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August 20th, 2017

One of the most common ways we hide from God is focusing on the sins of others. 

Genesis 3:1-15

 

Two approaches

There are two legitimate ways to approach Genesis 3 – theologically and exegetically. To approach this passage theologically means to take Genesis seriously as a book of beginnings and look for what begins in chapter 3.

For example, Dr. Curt Thompson, a Christian psychiatrist, wrote a book called The Soul of Shame, in which he talks about how shame affects all our lives and relationships. One entire chapter of the book is dedicated to Genesis 3, the beginning of shame. Larry Crabb wrote The Silence of Adam, using Genesis 3 to launch a discussion of passive masculinity. We could use this rich chapter as a starting point to discuss the origin of evil, the work of Satan, how temptation works, husband-wife conflict, death and mortality, and many more theological themes.

I want to start today with an exegetical approach. The word “exegesis” comes from a Greek word meaning “to lead out.” We start with the text itself and let the text itself lead us. (That may mean that some of the questions you and I want answered will be unaddressed!) 

When we read Genesis 3 exegetically, we notice first that it is the middle part of story unit (pericope, if you want the seminary word), that began in Genesis 2:4 and continues through chapter 4.  One of the major differences between Genesis 1 and Genesis 2-4 is the name for God. In Genesis 1, he is Elohim (the all-powerful Creator who speaks light and land and stars and creatures into being). In Genesis 2, he is Yahweh-Elohim, a personal, covenant-making God who connects and communicates and loves – with himself and also with us. In our story today, we will distinguish between Powerful God and Personal God, the way Elohim and Yahweh are used in the passage.

The story

Personal God made the heavens and earth, the latter without plants or rain. He watered the earth from underground streams. In that setting, Personal God molded a handful of dust into the body of the first man. He exhaled life into the clay, and the man himself became a living, breathing, personal being.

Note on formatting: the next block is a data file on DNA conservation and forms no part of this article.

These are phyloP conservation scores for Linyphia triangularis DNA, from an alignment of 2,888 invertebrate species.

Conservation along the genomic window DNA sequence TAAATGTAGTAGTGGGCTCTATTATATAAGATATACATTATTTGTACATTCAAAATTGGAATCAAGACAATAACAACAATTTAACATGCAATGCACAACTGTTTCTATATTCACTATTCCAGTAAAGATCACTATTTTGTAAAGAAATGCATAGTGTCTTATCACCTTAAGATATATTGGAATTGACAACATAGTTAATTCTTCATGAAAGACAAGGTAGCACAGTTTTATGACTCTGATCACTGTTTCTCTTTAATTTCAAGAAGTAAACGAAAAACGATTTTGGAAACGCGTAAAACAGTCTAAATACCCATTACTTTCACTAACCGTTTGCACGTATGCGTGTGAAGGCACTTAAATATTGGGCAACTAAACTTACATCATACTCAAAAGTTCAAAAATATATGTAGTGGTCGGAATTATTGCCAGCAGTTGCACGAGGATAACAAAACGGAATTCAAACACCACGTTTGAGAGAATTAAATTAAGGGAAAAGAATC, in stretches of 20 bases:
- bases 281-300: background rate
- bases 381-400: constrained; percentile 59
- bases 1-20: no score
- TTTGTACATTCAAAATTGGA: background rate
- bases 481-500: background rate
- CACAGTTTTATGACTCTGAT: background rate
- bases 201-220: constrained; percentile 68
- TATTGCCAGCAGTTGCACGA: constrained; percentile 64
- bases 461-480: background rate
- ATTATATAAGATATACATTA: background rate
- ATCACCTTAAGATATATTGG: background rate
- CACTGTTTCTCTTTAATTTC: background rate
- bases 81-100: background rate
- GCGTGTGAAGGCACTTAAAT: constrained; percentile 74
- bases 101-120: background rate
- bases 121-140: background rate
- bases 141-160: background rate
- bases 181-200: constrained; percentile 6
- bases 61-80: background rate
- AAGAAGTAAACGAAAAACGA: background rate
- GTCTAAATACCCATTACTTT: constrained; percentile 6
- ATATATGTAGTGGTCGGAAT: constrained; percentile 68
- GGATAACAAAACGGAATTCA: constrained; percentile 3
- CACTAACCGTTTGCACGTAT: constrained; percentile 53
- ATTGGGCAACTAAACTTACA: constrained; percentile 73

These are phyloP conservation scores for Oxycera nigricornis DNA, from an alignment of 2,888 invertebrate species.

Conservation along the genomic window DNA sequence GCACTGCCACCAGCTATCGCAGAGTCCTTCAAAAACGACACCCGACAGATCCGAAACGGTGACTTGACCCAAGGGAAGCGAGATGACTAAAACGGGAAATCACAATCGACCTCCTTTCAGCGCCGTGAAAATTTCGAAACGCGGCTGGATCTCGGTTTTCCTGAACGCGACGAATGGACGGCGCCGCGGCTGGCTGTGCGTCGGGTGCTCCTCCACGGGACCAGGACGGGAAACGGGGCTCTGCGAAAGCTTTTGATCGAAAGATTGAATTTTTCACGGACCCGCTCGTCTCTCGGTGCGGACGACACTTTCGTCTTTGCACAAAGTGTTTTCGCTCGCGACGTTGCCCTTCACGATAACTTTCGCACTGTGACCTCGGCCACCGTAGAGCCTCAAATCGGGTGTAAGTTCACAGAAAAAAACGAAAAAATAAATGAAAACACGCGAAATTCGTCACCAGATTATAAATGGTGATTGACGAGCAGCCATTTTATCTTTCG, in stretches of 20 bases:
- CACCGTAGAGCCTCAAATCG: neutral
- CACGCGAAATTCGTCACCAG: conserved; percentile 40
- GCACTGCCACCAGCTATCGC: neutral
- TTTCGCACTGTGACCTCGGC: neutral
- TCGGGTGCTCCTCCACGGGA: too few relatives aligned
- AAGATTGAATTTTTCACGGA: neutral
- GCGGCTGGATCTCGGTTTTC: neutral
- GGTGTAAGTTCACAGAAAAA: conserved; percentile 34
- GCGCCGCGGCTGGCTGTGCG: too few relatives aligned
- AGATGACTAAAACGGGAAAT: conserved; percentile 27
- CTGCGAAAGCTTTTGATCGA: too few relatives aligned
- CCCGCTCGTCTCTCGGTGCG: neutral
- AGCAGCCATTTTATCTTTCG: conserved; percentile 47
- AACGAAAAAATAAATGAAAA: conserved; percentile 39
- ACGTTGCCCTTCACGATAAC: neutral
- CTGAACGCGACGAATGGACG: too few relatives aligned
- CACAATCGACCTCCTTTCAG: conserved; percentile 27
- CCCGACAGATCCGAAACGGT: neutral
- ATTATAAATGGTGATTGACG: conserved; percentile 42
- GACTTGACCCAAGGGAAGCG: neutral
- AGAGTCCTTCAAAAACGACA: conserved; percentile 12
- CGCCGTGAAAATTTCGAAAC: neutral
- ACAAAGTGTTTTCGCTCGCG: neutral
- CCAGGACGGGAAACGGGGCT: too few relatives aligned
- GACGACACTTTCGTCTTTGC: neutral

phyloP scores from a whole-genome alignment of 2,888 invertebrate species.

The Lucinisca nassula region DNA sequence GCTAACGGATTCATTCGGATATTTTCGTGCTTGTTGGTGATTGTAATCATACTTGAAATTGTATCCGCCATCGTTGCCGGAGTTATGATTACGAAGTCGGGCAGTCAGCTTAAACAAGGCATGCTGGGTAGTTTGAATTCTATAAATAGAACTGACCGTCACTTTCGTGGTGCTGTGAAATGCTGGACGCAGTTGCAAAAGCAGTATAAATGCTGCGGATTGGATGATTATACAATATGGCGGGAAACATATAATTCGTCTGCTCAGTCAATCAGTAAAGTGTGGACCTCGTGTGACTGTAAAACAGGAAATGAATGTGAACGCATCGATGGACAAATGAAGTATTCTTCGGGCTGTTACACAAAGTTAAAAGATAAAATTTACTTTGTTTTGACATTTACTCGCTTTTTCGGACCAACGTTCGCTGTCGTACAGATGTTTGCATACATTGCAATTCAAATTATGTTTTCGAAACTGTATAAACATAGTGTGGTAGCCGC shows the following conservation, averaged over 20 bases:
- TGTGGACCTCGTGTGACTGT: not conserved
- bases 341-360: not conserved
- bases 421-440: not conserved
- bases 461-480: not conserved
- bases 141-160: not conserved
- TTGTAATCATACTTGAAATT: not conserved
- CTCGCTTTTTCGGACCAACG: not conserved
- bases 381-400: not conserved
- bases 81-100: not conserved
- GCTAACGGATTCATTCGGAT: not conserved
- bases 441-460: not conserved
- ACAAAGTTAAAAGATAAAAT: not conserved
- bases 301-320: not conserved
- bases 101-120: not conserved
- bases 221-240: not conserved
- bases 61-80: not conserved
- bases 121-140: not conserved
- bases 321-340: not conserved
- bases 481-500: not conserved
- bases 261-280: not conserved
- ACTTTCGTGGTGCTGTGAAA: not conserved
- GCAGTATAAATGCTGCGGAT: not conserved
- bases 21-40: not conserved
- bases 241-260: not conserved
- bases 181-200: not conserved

To provide the man a home, Personal God planted a garden in Eden. In that garden, he placed all kinds of trees, chosen for their beauty and their fruit. In the middle of the garden he placed two trees – the Tree of Life and the Tree of Secrets.[1] Personal God watered the garden with four rivers. He placed the man in the garden to tend it, giving him purpose. He told the man to eat from any tree in the garden except the Tree of Secrets. “If you eat from that tree, you’ll die,” Personal God said to the man.

He added, “It’s not good for the man to be alone. I created him to be personal like me. I will make him an opposite ally, someone like him but also different.” Having also made all sorts of animals to live in the field and fly through the air, Personal God paraded these creatures before the man so the man could name them. This required thought, choices, and words – all part of being personal. The man named them all, but none of them could match him side by side and face to face.

So Personal God put the man into a coma, surgically removed his side, and healed the wound as if nothing had happened. From that man-side Personal God formed a woman. When the man woke up he exclaimed, “At last! She’s like me, only a girl!” (That’s why still today children grow up, separate from their parents, and join together as husband and wife – two persons, one family.) The first man and woman thought nothing of walking through the garden unclothed, just like all the other animals.

Of all the creatures Personal God made and the man named, one was unique. The creature the man named Snake was almost human. It could think, it could talk, it could stand erect even without legs. Snake was also very sneaky.